KnittingToe-Up, Ribbed for Fit, Short-Row Heel SocksRuth Hiebert
Here's a pattern for quick, last-minute Holiday gifts. They knit up very easy, very thick, very quick, and make wonderful boot socks or slippers.
I even knit up the ankle on one sock in the dark, on a long drive back from a library conference/romantic weekend with the Roketman!
I sent a beta version to those who nagged. My thanks to Lisa Boone who knitted it up pronto! She said to knit it to fit snugly, and
used Joyce Williams' technique of two circular needles instead of dpns. (Half of the stitches are on each needle, *Knit stitches 1-16 with
needle one, stitches 17-32 with needle two, repeat from *.)
These are an evolutionary version of Joan's Socks, the pattern for which is on Emily Way's Woolworks at http://www.woolworks.org.
2 Balls worsted-weight Wool-Ease yarn
Size 8 double-pointed needles (5 needles needed)
Knit with two strands throughout.
Gauge: 4 stitches=1", but don't worry about it since you're knitting to fit.
Short, Pithy Version:
Cast on 4 stitches, knit a small square.
Pick up 4 stitches on each side of this square.
Increase 1 stitch each end of each needle, every other row, until you have 8 stitches on each needle.
Knit for one inch.
Start 1x1 ribbing over half the stitches (space them so they center over the toe).
Knit until it's long enough to start the heel.
Do short rows for heel over ¼ of the heel stitches, then pick them up again.
Continue in established pattern for one inch.
Start 1x1 ribbing for all stitches, continue until ankle part is long enough.
Use a sewn bind off, loosely.
Longer, More Explanatory Version:Toe:
Cast on 4 stitches.
*Row 1: knit.
Row 2: purl.* Repeat rows 1 and 2 until you have 6 rows, counting the cast-on row (you're ending on a knit row). Call this needle one.
Pick up 4 stitches in each side of this square, using a new needle for each side. You now have 16 stitches, or 4 stitches on each of 4 needles.
*Round 1: Knit. Round 2: For each needle, knit 1, increase 1, knit to next-to-last stitch, increase 1, knit 1. *
You now have 6 stitches on each of 4 needles, 24 total. Repeat rounds 1 and 2 until you have 8 stitches on each needle, 32 total.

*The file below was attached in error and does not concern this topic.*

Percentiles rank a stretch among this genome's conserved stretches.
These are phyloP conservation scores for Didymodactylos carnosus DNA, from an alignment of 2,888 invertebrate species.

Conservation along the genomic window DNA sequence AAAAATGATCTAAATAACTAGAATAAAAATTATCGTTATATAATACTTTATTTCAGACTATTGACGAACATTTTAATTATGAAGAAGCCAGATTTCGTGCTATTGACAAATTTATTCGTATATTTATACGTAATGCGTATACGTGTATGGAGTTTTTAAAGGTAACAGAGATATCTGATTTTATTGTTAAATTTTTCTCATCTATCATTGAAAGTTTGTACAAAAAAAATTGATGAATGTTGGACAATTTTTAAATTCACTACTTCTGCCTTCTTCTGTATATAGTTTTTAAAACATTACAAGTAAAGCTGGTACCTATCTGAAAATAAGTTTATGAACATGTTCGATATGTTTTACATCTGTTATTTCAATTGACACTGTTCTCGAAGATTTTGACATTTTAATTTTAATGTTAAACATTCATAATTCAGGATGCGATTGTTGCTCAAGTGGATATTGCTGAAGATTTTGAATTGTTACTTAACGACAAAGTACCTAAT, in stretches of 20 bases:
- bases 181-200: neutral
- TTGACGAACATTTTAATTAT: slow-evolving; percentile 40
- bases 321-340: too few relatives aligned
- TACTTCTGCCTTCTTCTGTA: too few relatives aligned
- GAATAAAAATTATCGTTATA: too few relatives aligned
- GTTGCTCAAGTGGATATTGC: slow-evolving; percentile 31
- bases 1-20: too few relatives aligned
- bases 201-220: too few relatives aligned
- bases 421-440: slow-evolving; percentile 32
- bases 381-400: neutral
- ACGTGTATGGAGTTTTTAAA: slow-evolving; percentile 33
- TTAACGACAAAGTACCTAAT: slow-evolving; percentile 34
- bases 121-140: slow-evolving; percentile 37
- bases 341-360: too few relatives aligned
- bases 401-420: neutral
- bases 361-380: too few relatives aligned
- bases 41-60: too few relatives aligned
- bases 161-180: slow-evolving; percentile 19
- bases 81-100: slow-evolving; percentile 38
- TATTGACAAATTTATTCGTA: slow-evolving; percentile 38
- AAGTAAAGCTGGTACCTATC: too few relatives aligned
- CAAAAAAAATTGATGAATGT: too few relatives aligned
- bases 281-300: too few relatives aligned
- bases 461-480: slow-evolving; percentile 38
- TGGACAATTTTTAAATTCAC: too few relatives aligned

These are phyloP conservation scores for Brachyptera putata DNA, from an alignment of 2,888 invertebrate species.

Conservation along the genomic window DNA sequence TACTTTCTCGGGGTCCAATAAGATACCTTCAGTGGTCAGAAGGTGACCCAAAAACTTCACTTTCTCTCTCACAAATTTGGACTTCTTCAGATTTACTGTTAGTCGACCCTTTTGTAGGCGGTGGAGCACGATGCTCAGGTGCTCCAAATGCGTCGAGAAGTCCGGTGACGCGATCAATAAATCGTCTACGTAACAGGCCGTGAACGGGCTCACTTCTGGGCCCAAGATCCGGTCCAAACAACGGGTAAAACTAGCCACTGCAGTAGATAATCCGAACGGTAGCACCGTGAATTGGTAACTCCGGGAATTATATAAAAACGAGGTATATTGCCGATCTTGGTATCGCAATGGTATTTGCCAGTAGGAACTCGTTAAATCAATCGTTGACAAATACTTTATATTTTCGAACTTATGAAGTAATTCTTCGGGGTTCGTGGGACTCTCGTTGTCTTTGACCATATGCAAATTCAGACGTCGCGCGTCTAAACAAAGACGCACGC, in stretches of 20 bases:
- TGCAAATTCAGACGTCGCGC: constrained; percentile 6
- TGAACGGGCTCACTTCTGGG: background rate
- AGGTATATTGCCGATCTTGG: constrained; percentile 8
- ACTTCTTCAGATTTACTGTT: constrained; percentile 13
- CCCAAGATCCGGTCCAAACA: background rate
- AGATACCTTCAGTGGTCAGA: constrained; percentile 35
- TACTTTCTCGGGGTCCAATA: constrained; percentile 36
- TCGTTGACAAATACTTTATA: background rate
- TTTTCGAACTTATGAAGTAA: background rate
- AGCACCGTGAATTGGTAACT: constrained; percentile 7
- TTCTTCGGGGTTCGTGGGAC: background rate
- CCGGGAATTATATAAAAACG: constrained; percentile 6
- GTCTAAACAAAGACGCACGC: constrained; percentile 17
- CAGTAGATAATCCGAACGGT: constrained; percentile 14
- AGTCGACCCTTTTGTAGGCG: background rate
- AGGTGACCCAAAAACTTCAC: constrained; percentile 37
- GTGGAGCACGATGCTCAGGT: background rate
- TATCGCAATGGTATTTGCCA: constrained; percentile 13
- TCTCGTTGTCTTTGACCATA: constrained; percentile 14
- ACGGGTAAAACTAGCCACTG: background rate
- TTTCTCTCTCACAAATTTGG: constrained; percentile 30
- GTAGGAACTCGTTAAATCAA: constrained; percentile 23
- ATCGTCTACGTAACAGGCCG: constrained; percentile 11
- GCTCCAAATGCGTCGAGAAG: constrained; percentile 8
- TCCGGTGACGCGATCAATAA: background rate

Knit around until you have 1 inch from the end of the increases, about 4 rows.
[First fitting: Try it on. If it's too tight, rip back and do more increases, if it's too loose, rip and do less increases. Don't worry,
it's only an inch.]
On either needle 2 or 4, work this way: Knit 4, purl 1, knit 1, purl 1, knit 1. Continue this 1x1 ribbing over the next needle, and the first 4 stitches of the needle after that. Knit around, continuing ribbing.
Continue in pattern until ready to start heel.
[Second fitting: Try it on again. You're ready to start the heel when the sock is long enough that the ribbing barely touches where your ankle
turns into your shin.]
Work short rows on the knit stitches. *Knit across to last knit stitch. Bring yarn forward as if to purl, slip last stitch, turn work. Slip the stitch again, so that the yarn has wrapped around it. Purl to last stitch, bring yarn to back as if to knit, slip last stitch, turn. Repeat from * , turning one stitch before the turning stitch of the previous turn.
Repeat until you have 4 turning stitches on each side of the heel. Then reverse the process, picking up the stitches this way: *Knit to first
turning stitch. Knit into the stitch and the yarn that wraps around it, turn. Slip this stitch, then purl to next turning stitch. Purl into the stitch and the yarn that wraps around it, turn. Repeat from * until you have picked up all the short rows. Knit around to ribbing stitches, and continue in pattern.
Helpful hint: if you have a gap in the stitches between the knitting and the ribbing, pick up an extra stitch in that gap. In the next round,
decrease one stitch at that same point.
Continue in knitting and ribbing until you are 1 inch above the heel.
[Next fitting: Try it on for foot length. Redo heel if necessary.]
Do 1x1 ribbing all around. Continue until the sock is long enough.
Bind off loosely, using sewn bind off.
Permission granted to re-post this pattern, with proper credit given to Joan Hamer (email@example.com) for the original sock pattern, and to KnitListMom Ruth Hiebert (firstname.lastname@example.org) for this version.